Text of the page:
Though your youngest child needs you physically, your older kids need you emotionally. There’s nothing about this phase that’s easy in the first place, so adding in a young child to care for can make it seem almost impossible.
But whatever it takes for you to find time in your schedule and routine for your adolescent child, make it happen. Don’t let them struggle through these years without you.
Don’t Make Them Babysit
I can’t tell you how many times people would comment on the ages of my children and say, “Well, you have built-in babysitters.”
Nope, I didn’t.
I can count on one hand the number of times I asked my older daughters to watch their youngest sister during their prime “babysitting” years. And these were usually something extraordinary where there was no other option.
Now I know there are situations where you may be facing job demands where you absolutely financially must work during times you need older children to watch their sibling and this contributes to the well-being of the entire household. These are difficult circumstances for everyone and the normal guidelines may not apply.
Or if you’re blessed with an older child who dreams of running her own preschool or just enjoys children so much that she’s more than happy to babysit for you, by all means let them.
What I’m talking about is forcing older children into child care roles they don’t want and that interfere with the life they would be enjoying if there weren’t a younger child in the household.
This is another way of causing resentment toward both you and their siblings, so avoid this at all costs.
WAYS TO STRENGTHEN THE BOND
Create Opportunities for Special Time Together
I’ll admit my favorite way to do this was sometimes selfishly motivated. All three of my girls love ice cream, so I would give the older girls money to take their little sister out for a treat together. They’d get some time to build memories and I’d get some peace and quiet.
Now that the older two are out of the house at college, I wish I’d done it more often. Not for the quiet for me (okay, maybe for that!), but to have given them more time together, whether for ice cream, a meal, a day at a museum, or anything else that would have given them opportunities to spend more time together.
So find ways to help them have fun together. Make this happen as much as possible when you can because one day those older children will be gone and these memories will be the basis for building on relationships as they age.
Have the Older Ones Give “Advice”
Need to get your youngest to brush her teeth regularly? Have older kids help her set up a fun song system to keep her brushing long enough.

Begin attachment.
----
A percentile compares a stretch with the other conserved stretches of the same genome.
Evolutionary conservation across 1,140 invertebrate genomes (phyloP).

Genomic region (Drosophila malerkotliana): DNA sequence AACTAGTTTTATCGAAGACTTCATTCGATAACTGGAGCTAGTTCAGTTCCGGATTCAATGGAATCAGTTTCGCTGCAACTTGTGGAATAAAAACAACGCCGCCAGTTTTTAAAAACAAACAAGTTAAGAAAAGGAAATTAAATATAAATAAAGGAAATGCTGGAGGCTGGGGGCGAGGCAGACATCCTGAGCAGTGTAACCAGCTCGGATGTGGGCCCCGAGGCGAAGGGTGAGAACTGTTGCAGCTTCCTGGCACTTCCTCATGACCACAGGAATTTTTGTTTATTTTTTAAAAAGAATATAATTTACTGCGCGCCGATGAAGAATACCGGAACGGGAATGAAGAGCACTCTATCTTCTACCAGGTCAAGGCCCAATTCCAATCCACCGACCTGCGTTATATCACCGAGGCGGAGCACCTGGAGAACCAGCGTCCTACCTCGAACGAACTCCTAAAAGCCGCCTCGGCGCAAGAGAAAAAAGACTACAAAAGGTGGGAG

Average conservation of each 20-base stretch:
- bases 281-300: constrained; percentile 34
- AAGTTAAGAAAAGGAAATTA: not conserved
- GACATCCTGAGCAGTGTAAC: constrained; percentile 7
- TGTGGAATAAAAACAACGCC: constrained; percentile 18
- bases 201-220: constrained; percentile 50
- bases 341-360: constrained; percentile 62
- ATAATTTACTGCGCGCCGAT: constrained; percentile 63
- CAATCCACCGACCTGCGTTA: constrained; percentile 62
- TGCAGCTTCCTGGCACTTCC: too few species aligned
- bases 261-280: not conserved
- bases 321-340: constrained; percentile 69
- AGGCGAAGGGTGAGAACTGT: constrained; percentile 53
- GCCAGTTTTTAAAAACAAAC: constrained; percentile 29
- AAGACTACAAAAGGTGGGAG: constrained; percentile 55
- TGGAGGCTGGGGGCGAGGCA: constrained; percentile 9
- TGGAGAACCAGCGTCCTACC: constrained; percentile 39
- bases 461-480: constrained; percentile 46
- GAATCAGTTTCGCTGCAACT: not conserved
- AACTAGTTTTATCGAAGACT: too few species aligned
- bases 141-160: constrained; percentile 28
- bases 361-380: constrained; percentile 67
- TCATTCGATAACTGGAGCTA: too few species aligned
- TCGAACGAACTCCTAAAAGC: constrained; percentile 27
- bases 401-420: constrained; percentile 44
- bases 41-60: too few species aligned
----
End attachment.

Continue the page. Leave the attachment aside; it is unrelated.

Have a picky eater? Send older and younger siblings to the store together to plan a meal they both like.
These types of activities give the youngest another way to look up to the older siblings and also help the messages get through easier than when it comes from you.
Now I’m not saying turn over difficult parenting conversations to your older kids, but if they’re willing to help out, it may not be challenging for them at all. It’s entirely different when a cool older brother tells you to clean up your mess and lends a hand to getting you into a routine of hanging up your clothes than when mom is nagging you about it.
So give that a try and see how much easier your younger child responds and wants to please their older sibling and how this dynamic contributes to them passing milestones together.
Take the Youngest to Visit Older Children When They Leave Home
It may not be easy to work out the logistics for this one, but taking your youngest child to see their older siblings who’ve moved out of the house helps keep their bond in place during long absences.
My youngest misses her big sisters bunches when they’re off at college. She was four when my oldest daughter left to go to school and had no real understanding of what we meant by the word “college.”
So I took her for visits. It wasn’t pleasant to make a six hour round trip drive, but she could see the room where her sister lived, understand the idea of a campus and have the excitement of the visit.
Last year, she and I took a weekend trip to the college her other sister attends about six hours away. I stocked up with travel supplies from the Dollar Tree to keep her busy along the way. She rose to the occasion and we had a great time.
Without these intermittent visits, there would be extra-long stretches between these wide age gap siblings having any time together. And the younger the child, the easier it is to let those times get to be too long.
So, even though it might sound tough, give it a try. Take your young ones to colleges to visit their siblings. They’ll get re-connected and you might have more fun than you expect.
Picking out colleges for a high school senior while Disney Channel plays in the background for a preschooler may not have been the way you envisioned these watershed moments, but they can be managed. Plan ahead and find your strategies that allow you to be the best parent possible for all your children, no matter what their ages.
You may take your multitasking parenting skills to entirely new levels, but you can do it.
You can navigate back and forth between ages and stages, even if it exhausts you.
Because, let’s face it, being an older mom is exhausting in all its capacities. Add strengthening sibling relationships between children with wide age ranges to the mix and it may seem overwhelming.
But with some strategic thinking and awareness of each individual child’s needs, you can help your kids develop relationships that will, hopefully, grow closer as they age.
If you have any ideas that have helped you or that you know have been beneficial to others, please share. This Older Mom parenting gig is a journey where we need as much help as we can get.